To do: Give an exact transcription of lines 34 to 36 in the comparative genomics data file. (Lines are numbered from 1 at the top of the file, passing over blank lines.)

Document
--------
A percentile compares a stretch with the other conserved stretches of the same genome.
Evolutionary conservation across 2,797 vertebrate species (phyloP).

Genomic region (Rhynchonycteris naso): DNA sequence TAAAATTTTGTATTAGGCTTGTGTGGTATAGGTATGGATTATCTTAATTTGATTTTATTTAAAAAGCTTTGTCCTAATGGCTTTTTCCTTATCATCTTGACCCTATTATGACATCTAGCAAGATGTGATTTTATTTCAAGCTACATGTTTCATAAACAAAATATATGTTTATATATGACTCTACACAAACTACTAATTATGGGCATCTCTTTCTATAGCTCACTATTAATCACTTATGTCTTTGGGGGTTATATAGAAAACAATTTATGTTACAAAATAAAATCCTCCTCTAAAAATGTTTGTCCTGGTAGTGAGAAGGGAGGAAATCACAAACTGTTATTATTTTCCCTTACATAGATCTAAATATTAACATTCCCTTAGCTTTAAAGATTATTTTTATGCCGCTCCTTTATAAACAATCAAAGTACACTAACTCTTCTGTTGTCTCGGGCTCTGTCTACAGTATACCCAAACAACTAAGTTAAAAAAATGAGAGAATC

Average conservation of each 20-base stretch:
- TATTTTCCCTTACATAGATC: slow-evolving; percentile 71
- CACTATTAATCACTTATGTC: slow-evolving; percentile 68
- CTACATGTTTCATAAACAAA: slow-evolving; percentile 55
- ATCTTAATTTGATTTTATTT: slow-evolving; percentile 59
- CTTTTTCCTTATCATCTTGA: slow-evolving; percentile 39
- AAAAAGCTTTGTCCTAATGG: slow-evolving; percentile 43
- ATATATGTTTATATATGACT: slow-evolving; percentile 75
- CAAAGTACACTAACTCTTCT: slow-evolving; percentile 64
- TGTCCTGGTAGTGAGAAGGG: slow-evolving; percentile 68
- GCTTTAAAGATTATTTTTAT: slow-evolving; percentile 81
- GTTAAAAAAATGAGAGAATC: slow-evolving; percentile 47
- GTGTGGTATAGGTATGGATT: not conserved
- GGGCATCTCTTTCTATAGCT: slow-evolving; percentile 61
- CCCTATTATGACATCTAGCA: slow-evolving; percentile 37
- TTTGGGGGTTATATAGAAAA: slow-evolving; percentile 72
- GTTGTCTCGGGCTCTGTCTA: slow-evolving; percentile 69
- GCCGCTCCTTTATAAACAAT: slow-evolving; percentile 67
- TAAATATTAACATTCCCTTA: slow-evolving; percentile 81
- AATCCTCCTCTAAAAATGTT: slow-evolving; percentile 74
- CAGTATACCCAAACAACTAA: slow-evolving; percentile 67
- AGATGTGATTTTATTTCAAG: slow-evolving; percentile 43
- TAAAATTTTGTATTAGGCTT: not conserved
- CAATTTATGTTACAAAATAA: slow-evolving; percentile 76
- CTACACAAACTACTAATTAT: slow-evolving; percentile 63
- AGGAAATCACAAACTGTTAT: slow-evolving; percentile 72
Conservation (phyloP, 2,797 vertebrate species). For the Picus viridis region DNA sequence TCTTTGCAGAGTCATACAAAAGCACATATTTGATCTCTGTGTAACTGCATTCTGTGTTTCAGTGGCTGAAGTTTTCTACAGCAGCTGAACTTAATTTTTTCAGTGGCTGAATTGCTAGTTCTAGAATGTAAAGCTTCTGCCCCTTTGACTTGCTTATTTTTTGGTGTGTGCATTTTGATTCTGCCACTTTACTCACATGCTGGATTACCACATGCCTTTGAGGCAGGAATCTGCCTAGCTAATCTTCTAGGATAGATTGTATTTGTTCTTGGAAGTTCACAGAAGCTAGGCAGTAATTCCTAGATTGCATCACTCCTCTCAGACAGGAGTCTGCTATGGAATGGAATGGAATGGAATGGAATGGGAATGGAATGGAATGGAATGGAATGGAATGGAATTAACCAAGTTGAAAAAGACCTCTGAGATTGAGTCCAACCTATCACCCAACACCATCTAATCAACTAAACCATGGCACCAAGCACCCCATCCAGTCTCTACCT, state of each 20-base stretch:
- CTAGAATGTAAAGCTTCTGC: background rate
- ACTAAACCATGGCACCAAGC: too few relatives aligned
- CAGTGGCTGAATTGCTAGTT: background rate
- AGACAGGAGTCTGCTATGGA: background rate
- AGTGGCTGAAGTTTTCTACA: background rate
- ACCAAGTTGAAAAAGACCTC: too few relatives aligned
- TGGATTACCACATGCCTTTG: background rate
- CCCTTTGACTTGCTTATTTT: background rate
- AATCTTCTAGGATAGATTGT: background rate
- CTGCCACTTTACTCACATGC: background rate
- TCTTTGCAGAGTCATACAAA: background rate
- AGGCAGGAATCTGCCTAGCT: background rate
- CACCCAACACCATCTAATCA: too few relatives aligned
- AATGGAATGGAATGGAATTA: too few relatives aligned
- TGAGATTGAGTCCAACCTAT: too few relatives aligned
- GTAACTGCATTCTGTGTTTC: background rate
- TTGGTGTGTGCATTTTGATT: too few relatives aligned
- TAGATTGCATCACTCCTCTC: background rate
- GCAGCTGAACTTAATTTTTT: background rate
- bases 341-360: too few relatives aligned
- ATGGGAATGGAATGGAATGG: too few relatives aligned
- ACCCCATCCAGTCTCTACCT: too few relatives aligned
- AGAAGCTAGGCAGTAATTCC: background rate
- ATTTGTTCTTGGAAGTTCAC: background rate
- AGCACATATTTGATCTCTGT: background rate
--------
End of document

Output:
- AGACAGGAGTCTGCTATGGA: background rate
- AGTGGCTGAAGTTTTCTACA: background rate
- ACCAAGTTGAAAAAGACCTC: too few relatives aligned